```
# what are you iterating over? The vector from -10:10
<- c(-10:10)
items_to_iterate_over
# pre-allocate the results
<- rep(0, length(items_to_iterate_over))
out # write the iteration statement --
# we'll use indices so we can store the output easily
for (i in seq_along(items_to_iterate_over)) {
# do something
# we capture the median of three random numbers
# from normal distributions various means
<- median(rnorm(n = 3,mean = items_to_iterate_over[[i]]))
out[[i]] }
```

# Module 8: Iteration

In this lesson, we learn how to implement looping techniques to minimize repeated code and improve efficiency.

## Iteration

Download a copy of Module 8 slides

## Lab 8

### General Guidelines:

You will encounter a few functions we did not cover in the lecture video. This will give you some practice on how to use a new function for the first time. You can try following steps:

- Start by typing
`?new_function`

in your Console to open up the help page - Read the help page of this new_function. The description might be too technical for now. That’s OK. Pay attention to the Usage and Arguments, especially the argument
`x`

or`x`

,`y`

(when two arguments are required) - At the bottom of the help page, there are a few examples. Run the first few lines to see how it works
- Apply it in your lab questions

**It is highly likely that you will encounter error messages while doing this lab Here are a few steps that might help get you through it.**

- Locate which line is causing this error first
- Check if you may have a typo in the code. Sometimes another person can spot a typo faster than you.
- If you enter the code without any typo, try googling the error message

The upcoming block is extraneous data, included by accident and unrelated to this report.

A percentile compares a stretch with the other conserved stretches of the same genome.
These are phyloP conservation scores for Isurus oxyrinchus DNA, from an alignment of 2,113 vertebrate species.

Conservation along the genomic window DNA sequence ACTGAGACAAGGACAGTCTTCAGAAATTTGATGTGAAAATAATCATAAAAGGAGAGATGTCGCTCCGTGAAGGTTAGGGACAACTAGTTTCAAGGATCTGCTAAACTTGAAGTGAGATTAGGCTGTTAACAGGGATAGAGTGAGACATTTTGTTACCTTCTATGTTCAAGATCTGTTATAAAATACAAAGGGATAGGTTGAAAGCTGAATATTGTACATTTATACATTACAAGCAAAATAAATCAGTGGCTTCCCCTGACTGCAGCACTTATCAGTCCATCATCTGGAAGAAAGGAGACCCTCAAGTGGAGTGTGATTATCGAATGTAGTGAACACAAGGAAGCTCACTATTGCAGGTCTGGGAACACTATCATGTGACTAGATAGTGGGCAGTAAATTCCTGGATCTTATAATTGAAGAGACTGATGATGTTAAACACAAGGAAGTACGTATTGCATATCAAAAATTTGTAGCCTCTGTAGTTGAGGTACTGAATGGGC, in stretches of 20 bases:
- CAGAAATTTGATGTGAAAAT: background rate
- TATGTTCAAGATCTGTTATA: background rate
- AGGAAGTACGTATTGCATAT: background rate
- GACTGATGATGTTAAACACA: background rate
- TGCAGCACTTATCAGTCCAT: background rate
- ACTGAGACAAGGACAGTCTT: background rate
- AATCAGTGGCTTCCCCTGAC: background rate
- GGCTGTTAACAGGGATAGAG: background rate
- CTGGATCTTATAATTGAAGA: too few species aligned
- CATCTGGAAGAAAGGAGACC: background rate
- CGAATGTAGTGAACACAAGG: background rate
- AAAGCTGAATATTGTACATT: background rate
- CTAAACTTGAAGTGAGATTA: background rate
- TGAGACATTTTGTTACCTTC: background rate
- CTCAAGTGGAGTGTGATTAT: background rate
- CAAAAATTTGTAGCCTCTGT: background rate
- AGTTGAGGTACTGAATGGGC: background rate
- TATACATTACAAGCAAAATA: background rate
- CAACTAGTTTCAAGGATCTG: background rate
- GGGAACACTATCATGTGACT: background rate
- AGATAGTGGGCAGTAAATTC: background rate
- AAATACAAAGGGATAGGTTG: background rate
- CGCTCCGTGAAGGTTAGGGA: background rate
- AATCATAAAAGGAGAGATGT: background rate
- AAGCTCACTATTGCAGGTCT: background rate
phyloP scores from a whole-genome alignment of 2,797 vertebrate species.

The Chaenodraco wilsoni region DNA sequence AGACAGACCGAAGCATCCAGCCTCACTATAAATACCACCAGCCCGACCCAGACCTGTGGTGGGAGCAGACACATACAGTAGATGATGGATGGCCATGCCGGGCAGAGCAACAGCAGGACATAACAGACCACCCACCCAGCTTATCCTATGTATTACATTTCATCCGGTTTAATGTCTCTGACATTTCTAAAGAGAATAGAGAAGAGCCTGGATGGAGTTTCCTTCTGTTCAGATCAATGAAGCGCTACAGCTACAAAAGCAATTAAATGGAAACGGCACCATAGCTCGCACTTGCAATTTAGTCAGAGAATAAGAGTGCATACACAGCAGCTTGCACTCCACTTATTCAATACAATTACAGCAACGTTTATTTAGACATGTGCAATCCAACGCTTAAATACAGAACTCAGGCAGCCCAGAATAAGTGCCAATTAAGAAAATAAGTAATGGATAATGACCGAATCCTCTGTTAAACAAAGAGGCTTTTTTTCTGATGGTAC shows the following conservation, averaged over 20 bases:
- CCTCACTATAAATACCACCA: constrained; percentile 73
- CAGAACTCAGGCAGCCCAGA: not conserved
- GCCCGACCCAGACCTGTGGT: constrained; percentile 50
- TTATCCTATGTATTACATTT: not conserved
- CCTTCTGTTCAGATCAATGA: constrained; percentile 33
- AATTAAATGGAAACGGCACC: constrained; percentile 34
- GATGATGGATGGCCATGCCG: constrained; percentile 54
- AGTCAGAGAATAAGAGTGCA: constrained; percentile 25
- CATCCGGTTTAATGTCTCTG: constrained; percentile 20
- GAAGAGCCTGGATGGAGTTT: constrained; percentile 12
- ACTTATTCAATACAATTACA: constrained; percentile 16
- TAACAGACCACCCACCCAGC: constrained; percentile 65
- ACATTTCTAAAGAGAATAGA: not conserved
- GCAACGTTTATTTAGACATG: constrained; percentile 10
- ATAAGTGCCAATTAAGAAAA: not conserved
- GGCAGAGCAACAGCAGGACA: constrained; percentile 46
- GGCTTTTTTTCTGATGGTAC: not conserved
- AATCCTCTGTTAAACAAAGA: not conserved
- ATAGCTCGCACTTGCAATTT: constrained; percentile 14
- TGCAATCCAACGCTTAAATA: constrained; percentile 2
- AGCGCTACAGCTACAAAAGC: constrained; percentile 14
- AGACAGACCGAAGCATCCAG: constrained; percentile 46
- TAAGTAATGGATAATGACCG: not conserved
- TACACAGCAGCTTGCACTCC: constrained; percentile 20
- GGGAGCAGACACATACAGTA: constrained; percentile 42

- Scroll through the top few links see if any of them helps
- Try working on the next few questions while waiting for answers by TAs

### Warm-up

Recall, for-loops are an iterator that help us repeat tasks while changing inputs. The most common structure for your code will look like the following code. This can be simplified if you are not storing results.

#### Writing for-loops

- Write a for-loop that prints the numbers 5, 10, 15, 20, 250000.
- Write a for-loop that iterates over the indices of x and prints the ith value of x.

```
<- c(5, 10, 15, 20, 250000)
x # replace the ... with the relevant code
for (i in ... ){
print(x[[...]])
}
```

- Write a for-loop that simplifies the following code so that you don’t repeat yourself! Don’t worry about storing the output yet. Use
`print()`

so that you can see the output. What happens if you don’t use`print()`

?

```
sd(rnorm(5))
sd(rnorm(10))
sd(rnorm(15))
sd(rnorm(20))
sd(rnorm(25000))
```

- adjust your for-loop to see how the sd changes when you use
`rnorm(n, mean = 4)`

- adjust your for-loop to see how the sd changes when you use
`rnorm(n, sd = 4)`

- Now store the results of your for-loop above in a vector. Pre-allocate a vector of length 5 to capture the standard deviations.

#### vectorization vs for loops

Recall, vectorized functions operate on a vector item by item. It’s like looping over the vector! The following for-loop is better written vectorized.

Compare the loop version

```
<- c("Marlene", "Jacob", "Buddy")
names <- character(length(names))
out
for (i in seq_along(names)) {
<- paste0("Welcome ", names[[i]])
out[[i]] }
```

to the vectorized version

```
<- c("Marlene", "Jacob", "Buddy")
names <- paste0("Welcome ", names) out
```

The vectorized code is preferred because it is easier to write and read, and is possibly more efficient.

Rewrite your first for-loop, where you printed 5, 10, 15, 20, 250000 as vectorised code

Rewrite this for-loop as vectorized code:

```
<- c(0:10)
radii
<- double(length(radii))
area
for (i in seq_along(radii)) {
<- pi * radii[[i]] ^ 2